Analyses using education as a measure of ability rather than the political knowledge battery were also conducted. Those analyses show that education does not work in the same way; that is, it does not moderate the results (cf. Egan and Mullin 2012). This likely reflects the nature of MTurk respondents. While MTurk is better than a student sample, it is still skewed on some variables, including education (see Levay et al. 2016). Indeed, in the sample studied here, variance was limited such that 55% of subjects had at least a 4-yr college degree. Another test run was for an interaction between ideology and cognitive ability as some research has shown significant effects for such an interaction (e.g., Bolsen et al. 2015). The results show no significant interaction, which likely again reflects a lack of variance in the MTurk sample: 58% of respondents were liberal and another 19% were pure independents (see Levay et al. 2016). To be clear, MTurk is generally heterogeneous across variables, but education and ideology are two of the central variables on which it tends to be skewed.
These same analyses were run with the inclusion of objective temperature and objective temperature deviation as control variables. The results remained substantively the same (i.e., perceived temperature deviations influence global warming beliefs among control (no prompt) respondents, and the interaction effects described above remain significant). In other analyses (more directly concerning results presented in Table 1), objective temperature deviation was substituted for perceived temperature deviation and it was found to be significant for only one outcome variable, and, interestingly, in that case, the prompt also eliminated its effect. See appendix B for more discussion; all such results are available from the authors.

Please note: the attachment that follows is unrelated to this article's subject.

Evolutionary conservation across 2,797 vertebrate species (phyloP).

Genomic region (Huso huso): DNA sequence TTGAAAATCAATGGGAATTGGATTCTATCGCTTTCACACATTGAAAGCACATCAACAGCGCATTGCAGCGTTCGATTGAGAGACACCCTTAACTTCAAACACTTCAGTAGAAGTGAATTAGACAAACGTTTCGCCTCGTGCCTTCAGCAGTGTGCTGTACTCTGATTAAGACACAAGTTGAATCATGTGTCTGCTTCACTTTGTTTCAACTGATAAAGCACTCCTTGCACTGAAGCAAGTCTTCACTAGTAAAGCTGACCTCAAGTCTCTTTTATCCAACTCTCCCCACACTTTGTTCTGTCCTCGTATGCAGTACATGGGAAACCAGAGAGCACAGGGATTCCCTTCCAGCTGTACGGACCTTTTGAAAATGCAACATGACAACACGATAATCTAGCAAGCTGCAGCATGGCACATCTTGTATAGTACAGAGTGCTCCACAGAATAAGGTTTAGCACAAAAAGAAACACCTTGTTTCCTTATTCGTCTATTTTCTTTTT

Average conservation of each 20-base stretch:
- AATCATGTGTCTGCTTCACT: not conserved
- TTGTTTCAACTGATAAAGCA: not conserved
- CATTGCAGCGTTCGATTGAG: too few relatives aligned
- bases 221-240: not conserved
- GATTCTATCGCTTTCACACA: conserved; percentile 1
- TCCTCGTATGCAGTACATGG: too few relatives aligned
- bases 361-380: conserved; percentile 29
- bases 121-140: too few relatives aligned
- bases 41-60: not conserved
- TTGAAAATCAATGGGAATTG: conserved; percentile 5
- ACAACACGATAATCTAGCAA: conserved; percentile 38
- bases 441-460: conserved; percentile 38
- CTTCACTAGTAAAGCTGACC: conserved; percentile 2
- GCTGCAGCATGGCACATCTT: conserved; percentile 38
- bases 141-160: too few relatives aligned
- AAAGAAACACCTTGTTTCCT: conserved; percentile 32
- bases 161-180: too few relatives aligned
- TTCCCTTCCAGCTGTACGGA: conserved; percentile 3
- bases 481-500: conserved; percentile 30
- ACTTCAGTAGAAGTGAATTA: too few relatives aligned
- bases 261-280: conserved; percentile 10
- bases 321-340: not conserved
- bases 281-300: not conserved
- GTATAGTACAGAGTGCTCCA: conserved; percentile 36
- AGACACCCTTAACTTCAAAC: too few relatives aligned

One inferential concern is whether the balance achieved through random assignment at time 1 was maintained at time 2, given some response rate attrition. Balance would allow for causal inferences across the experimental groups (e.g., the prompt’s impact is expected to endure and thus the experimental groups should continue to differ when it comes to the effect of perceived temperature deviations at time 2). In results available from the authors, it is shown that balance remains at time 2. The groups likely remain comparable on unobserved measures since there is no reason to expect those receiving the brief and subtle prompt at time 1 would subsequently engage in behaviors distinct from those who do not receive the prompt at time 1.
Substantively, identical effects are obtained via ordered logit: today’s temperature at T2 remains statistically insignificant among those who received the prompt at T1.
While similar in some respects, the consideration of effects over time here differs from that of Egan and Mullin (2012), who find fleeting local warming effects. Egan and Mullin investigate the influence of temperature at T1 on attitudes at T2; in contrast, here the focus is on the effects of a prompt given at T1 and temperature at T2 on attitudes at T2.